Kids have an uncanny knack of knowing when emotional energy needs to be released. Until, that is, we teach them otherwise by labeling it bad behaviour and punishing them for it.
This is precisely why so many grown ups now struggle to release emotions, instead stuffing them deep inside.
If you're not paying attention it can seem like arguments start out of nowhere but there's usually a few subtle tell tale signs. As he erupted, I tried my usual calm, deflective techniques but before I knew it he was in full melt down mode.
Tears streaming down his little face, which twisted every time he spat his words at me.
The unconscious parts of me wanted to be offended, to be riled by his apparent rudeness and filthy temper. It wasn't pretty. I could feel my patience draining and I had to fight hard to stop myself getting sucked in.
You can't fight fire with fire, the heat just increases and as he blew he screamed something that stopped me in my tracks.
"You think I should know, but I don't know, I'm just a kid."
My heart sank.
I was demanding he change his behaviour, but the deeper part of him knew something that in that moment I was blinded to.
And that's when it clicked.
The thing we were arguing about, wasn't the thing.
It was just the catalyst. It was the trigger, it was the smokescreen to hide the real thing. The thing he couldn't put his finger on. The thing he couldn't express. The thing he knew needed to release, but didn't know how.
And suddenly the energy shifted.
I knelt down, looked into his tear stained face and pulled him in close. His heart was racing, his little fists clenched and as he fell into my embrace I was reminded of something we all need reminding of.
The arguments we're having, aren't really about what we think they're about.
They're deeper, more complex. They're our fear, our shame, our insecurities around change. They're our unexpressed hurts, our unmet need to connect, to feel safe, to feel heard, understood and oh so importantly not to be judged.
They're a cry from our heart that something's heavy, something's hurting, something's needing explored. And we don't always know what, and we don't always know how.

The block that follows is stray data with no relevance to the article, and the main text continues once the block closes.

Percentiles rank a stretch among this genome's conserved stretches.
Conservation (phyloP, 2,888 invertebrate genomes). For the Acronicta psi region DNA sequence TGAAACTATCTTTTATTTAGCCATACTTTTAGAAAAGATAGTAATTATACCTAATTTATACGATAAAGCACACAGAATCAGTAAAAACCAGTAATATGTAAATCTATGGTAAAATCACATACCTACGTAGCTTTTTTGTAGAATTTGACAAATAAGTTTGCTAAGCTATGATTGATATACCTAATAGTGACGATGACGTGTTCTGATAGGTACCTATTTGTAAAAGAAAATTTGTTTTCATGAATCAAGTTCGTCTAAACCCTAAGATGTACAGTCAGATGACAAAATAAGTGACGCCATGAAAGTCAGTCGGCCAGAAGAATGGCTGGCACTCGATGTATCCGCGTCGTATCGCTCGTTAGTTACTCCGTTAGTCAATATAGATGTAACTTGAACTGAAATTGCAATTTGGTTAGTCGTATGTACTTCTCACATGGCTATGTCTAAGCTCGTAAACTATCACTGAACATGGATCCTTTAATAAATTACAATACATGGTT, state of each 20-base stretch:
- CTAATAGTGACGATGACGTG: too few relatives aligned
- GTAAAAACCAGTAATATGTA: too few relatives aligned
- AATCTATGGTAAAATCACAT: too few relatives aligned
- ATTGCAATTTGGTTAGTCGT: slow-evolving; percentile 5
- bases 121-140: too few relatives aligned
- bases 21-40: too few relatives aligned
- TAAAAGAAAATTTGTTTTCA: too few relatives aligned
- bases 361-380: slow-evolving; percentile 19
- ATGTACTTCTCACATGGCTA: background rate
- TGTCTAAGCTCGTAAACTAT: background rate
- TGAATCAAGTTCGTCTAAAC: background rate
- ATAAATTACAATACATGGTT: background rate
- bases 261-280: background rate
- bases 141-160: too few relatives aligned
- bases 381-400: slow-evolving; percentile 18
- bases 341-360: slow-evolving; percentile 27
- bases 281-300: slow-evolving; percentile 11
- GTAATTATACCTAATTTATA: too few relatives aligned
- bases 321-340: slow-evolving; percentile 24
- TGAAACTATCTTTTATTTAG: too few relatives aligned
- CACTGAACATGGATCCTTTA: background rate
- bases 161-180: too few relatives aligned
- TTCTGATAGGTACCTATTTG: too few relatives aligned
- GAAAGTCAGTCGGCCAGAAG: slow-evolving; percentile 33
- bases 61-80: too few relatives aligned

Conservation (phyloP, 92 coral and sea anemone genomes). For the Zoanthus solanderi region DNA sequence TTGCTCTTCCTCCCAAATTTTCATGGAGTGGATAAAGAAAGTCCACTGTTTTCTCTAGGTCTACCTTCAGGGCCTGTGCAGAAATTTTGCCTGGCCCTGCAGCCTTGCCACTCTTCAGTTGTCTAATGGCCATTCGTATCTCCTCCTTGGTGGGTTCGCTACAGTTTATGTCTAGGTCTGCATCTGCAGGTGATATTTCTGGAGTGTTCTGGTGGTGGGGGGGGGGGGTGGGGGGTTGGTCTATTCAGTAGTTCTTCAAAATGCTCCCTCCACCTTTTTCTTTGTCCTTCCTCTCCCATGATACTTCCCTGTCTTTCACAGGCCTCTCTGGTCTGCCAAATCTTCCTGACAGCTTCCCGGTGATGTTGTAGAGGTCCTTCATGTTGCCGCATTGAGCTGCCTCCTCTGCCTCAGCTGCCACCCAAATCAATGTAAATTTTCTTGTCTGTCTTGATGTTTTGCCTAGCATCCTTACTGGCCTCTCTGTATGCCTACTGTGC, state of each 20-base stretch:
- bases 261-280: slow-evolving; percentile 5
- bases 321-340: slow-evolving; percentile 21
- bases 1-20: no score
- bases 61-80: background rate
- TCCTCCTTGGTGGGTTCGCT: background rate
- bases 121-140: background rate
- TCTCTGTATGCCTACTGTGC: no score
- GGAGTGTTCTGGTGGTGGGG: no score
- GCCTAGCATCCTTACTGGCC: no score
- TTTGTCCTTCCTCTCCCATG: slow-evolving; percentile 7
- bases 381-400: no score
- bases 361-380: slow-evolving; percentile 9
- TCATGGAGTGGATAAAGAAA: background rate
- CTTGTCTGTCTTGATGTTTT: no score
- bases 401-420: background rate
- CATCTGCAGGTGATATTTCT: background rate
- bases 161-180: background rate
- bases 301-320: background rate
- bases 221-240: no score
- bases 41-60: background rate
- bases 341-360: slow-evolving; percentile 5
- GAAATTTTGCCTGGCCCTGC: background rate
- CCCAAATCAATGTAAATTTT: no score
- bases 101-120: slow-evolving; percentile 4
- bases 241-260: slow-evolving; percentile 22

Every couples counselor will tell you that leaving the top off the toothpaste is not what's causing the arguments.
In all relationship conflict there's more going on than the eyes see and the ears hear.
And as we cuddled I gently asked the little emotional being in my arms, "what's really wrong?"
And in the safety of my understanding, it all came tumbling out. As I helped him piece it all together his small body softened, his fists uncurled, his heart rate slowed and he let out a deep sigh of relief.
And as quickly as it began, it ended. And he was back.
I've always loved the quote by Rumi "Raise your words, not voice, it is rain that grows flowers not thunder."
This has certainly been my experience with my son. Early on I recognized that all raising my voice did was exasperate the situation. When the shouting starts the listening ends.
It doesn't work. And I'm all for what works.
My son has always been one of my greatest teachers. Through him I'm learning ways to communicate better, to be more compassionate in the face of another's anger. To be more gentle with another's fragile heart, to be more understanding, more present and more connected to love, especially when faced with what's often the chaotic struggle and messy business of releasing emotion.
What we're arguing about isn't what we're really arguing about.
And if we're willing to see, to look deeper, explore further, reserve judgment and create a safe, loving space for other's and ourselves to find our way through the emotional maze, then together, just like Rumi's flowers, we'll grow.